Swim coach David Marsh is out at Charlotte’s SwimMAC Carolina, The Observer has learned.
One of the most well-known swim clubs in America and the highest-profile coach it has ever employed have agreed to mutually – and immediately – separate after a decade together. Those 10 years included multiple Olympic medals won by Marsh’s top Charlotte-based swimmers.
“SwimMAC Carolina and Coach David Marsh have mutually agreed to part ways, bringing to a close Mr. Marsh's tenure at the club,” read a joint statement from Marsh and SwimMAC issued to The Observer Wednesday night. “The separation is effective immediately.”
At the moment, Marsh plans to continue his coaching career in Charlotte and to still direct the Team Elite program out of Queens University. Reached for comment, Marsh said he did not want to answer questions yet but would have more to say about his future plans in the next few days.
Marsh is one of the most respected coaches in U.S. swimming, having been chosen last year to serve as the women’s head coach for the U.S. Olympic swim team at the Rio Olympics in 2016. He has coached dozens of Olympians during his career. Well-known in the community, Marsh gave the commencement speech at Queens University last week.
The statement jointly released by Marsh and SwimMAC Carolina did not go into specific reasons for Marsh’s departure.
“We would like to thank Coach Marsh for the years he has dedicated to SwimMAC and the coaching guidance he has provided over the past decade,” Terry Fritch, SwimMAC's Head Coach, said in the statement. Reached for additional comment, Fritch said the statement would stand for itself at this time.
Matt McFee, the president of SwimMAC’s board of directors, said the organization wishes Marsh “the best as he pursues future endeavors.”
Marsh said in the statement: “I am grateful to so many SwimMAC athletes, parents, staff, and supporters for the opportunity to have led this club. I am also extremely proud of the program that, working together as a team, we have been able to develop over the past 10 years.”
Marsh, 59, had been the head coach of the SwimMAC program since he arrived in 2007 with 12 national championships fresh from a standout coaching career at Auburn. He has coached multiple Olympians from Charlotte-based Team Elite for the last three Olympic cycles, including a SwimMAC-record six swimmers at the 2016 Olympics in Rio.
Swimmers like Cullen Jones and Kathleen Baker have achieved the greatest successes of their career under Marsh. An experiment with Ryan Lochte moving to Charlotte to train under Marsh for a couple of years prior to the 2016 Olympics was not as successful.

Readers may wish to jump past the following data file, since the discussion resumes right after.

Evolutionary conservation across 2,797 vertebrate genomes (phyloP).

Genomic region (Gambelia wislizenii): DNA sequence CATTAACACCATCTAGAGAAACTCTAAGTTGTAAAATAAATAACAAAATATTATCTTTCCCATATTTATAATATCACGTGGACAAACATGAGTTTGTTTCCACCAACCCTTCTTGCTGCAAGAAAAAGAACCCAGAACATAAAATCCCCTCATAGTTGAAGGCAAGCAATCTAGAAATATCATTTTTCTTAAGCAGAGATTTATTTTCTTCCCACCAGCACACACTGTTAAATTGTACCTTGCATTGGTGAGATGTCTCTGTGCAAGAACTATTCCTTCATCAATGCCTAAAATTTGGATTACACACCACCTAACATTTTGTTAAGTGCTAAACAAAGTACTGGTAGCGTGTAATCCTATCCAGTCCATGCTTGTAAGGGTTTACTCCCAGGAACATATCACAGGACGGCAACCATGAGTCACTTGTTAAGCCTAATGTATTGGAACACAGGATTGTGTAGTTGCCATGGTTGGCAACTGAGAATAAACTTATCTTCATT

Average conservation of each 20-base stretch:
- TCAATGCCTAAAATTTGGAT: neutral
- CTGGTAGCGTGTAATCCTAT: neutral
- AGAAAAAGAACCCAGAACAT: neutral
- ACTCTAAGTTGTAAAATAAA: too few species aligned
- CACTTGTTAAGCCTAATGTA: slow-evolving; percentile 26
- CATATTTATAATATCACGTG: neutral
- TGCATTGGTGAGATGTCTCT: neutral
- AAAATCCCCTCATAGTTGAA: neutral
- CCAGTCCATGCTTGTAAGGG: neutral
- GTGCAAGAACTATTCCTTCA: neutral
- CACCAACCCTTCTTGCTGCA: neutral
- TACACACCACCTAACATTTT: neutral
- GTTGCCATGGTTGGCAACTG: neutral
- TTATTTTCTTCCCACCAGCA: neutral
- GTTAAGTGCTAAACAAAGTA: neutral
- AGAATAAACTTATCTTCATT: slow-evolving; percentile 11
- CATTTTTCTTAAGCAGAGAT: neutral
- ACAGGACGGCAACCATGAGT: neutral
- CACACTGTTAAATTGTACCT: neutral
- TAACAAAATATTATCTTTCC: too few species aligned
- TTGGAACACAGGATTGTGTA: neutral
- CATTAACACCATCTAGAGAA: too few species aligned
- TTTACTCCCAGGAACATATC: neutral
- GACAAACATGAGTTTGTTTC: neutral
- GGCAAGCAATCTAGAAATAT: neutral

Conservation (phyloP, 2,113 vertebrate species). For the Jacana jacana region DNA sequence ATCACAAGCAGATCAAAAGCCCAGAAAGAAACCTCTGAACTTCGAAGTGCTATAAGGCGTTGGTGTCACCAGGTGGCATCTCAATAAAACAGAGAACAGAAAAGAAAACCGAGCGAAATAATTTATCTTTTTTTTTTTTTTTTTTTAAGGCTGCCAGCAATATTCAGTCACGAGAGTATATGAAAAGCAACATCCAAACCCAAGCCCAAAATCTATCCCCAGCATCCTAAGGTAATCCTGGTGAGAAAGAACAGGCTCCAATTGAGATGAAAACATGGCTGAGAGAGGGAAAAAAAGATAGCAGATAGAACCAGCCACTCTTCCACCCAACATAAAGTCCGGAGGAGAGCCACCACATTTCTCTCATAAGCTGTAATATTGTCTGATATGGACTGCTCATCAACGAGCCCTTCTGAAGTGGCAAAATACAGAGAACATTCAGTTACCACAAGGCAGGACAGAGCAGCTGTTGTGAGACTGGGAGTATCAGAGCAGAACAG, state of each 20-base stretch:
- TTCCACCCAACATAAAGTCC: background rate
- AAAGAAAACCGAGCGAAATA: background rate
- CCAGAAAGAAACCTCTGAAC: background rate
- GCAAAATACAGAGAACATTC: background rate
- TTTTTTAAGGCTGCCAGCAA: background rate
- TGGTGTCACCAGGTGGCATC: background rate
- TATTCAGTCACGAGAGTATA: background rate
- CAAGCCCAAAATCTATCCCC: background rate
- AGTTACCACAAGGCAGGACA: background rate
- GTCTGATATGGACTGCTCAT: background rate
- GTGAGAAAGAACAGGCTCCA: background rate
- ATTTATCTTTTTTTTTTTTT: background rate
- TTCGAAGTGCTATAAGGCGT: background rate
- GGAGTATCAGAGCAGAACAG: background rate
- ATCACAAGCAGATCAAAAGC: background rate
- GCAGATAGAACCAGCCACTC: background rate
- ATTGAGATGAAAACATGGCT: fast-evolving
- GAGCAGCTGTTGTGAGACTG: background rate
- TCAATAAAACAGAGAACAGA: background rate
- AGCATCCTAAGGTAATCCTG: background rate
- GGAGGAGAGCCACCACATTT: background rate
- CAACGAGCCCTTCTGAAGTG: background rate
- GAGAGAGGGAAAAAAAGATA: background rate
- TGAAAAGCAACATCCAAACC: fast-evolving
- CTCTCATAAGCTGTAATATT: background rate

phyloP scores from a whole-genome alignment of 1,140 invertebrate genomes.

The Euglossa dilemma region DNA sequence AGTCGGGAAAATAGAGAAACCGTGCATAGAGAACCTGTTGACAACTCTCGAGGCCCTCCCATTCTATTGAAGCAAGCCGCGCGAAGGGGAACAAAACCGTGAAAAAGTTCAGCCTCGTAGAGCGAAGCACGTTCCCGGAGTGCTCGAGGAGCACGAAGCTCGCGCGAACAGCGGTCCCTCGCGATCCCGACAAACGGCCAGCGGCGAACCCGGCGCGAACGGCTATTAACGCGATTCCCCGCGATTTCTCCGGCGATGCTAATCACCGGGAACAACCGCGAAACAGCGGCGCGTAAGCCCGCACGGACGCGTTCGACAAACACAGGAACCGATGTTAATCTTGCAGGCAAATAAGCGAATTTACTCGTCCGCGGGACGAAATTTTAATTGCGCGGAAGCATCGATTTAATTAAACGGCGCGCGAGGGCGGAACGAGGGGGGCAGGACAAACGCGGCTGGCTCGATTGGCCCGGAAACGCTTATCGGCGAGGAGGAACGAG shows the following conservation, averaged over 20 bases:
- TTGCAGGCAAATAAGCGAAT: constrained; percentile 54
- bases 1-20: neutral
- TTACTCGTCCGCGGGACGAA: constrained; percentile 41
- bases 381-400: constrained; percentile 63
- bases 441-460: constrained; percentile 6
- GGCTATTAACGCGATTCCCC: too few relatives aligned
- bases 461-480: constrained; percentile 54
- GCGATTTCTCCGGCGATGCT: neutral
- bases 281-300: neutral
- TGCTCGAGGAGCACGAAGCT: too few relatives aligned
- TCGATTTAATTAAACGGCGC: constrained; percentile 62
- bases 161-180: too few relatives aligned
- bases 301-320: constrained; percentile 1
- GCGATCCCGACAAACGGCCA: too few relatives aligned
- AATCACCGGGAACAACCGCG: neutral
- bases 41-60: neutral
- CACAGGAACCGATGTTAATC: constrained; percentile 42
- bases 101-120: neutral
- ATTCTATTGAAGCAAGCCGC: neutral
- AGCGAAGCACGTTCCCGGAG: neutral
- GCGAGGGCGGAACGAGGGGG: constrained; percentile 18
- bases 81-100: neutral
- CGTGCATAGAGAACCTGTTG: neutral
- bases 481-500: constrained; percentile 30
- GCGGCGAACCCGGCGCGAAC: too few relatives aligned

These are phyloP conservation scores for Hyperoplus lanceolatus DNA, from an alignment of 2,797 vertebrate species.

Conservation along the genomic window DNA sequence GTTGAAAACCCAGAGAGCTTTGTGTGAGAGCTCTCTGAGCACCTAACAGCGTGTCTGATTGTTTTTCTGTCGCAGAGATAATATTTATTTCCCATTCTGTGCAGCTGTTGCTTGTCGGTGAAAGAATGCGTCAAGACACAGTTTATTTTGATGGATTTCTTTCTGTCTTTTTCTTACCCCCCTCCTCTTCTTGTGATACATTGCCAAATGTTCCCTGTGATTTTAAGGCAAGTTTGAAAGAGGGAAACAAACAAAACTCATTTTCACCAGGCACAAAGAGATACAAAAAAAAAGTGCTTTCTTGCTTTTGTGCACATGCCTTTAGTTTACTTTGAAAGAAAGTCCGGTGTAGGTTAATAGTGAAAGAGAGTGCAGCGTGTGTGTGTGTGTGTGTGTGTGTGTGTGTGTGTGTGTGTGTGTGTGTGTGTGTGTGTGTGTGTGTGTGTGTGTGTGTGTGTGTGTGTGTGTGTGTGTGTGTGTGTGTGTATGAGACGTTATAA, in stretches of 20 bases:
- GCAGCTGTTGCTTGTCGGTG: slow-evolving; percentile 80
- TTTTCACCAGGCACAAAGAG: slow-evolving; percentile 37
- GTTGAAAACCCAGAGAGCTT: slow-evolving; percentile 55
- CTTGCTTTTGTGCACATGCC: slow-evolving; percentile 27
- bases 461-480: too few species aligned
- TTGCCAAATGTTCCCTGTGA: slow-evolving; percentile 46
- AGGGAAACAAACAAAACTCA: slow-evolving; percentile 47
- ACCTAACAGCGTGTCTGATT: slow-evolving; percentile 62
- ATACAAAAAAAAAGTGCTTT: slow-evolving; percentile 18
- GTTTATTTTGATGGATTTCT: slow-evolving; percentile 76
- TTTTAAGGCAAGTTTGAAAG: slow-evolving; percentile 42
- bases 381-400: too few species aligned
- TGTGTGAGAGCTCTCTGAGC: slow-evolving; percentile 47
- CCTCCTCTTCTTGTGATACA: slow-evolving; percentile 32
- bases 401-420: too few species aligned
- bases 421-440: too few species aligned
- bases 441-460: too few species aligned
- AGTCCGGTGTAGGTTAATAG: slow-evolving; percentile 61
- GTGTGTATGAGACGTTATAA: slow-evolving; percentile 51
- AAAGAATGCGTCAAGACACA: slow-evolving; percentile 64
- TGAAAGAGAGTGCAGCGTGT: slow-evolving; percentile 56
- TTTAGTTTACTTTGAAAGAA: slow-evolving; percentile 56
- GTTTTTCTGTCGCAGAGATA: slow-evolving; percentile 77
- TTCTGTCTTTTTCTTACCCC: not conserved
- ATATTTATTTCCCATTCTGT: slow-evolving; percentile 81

In February, SwimMAC and Marsh had confirmed that Marsh would no longer be the head coach and CEO of the SwimMAC club, with Fritch assuming the head-coaching role.
But at that time, Marsh’s signature Team Elite squad remained under the SwimMAC umbrella, and the move was portrayed more as Marsh’s role at the club naturally evolving over time.
Now SwimMAC and Marsh are parting for good.
Team Elite remains alive and intact, with more than a dozen American and international swimmers living in Charlotte who have Olympic dreams and perhaps the talent to achieve them. That team is now solely under Marsh’s guidance and could theoretically be moved anywhere in the country, although for the foreseeable future it will continue to be based in Charlotte and train primarily at Queens.
SwimMAC, meanwhile, is implementing several strategic changes beyond its separation from Team Elite and Marsh. Another will be noticeable soon. Fritch said in an interview last week that the club’s UltraSwim meet – a mainstay in Charlotte for decades – would be retooled this year in hopes of becoming a strong addition to the pre-Olympic swim calendar in future years.
The UltraSwim will include far fewer world-class swimmers this year compared to the past several. Instead, the club is “going back to our roots,” Fritch said. For 2017, the meet will include more younger age-group and college-level swimmers, as opposed to pitting many of the best swimmers in the world against each other.
“This was more about a strategic change,” Fritch said of the UltraSwim. “The issue was that the time standards were set in such a manner it really limited opportunities for our younger swimmers. We want to get back to the basics.”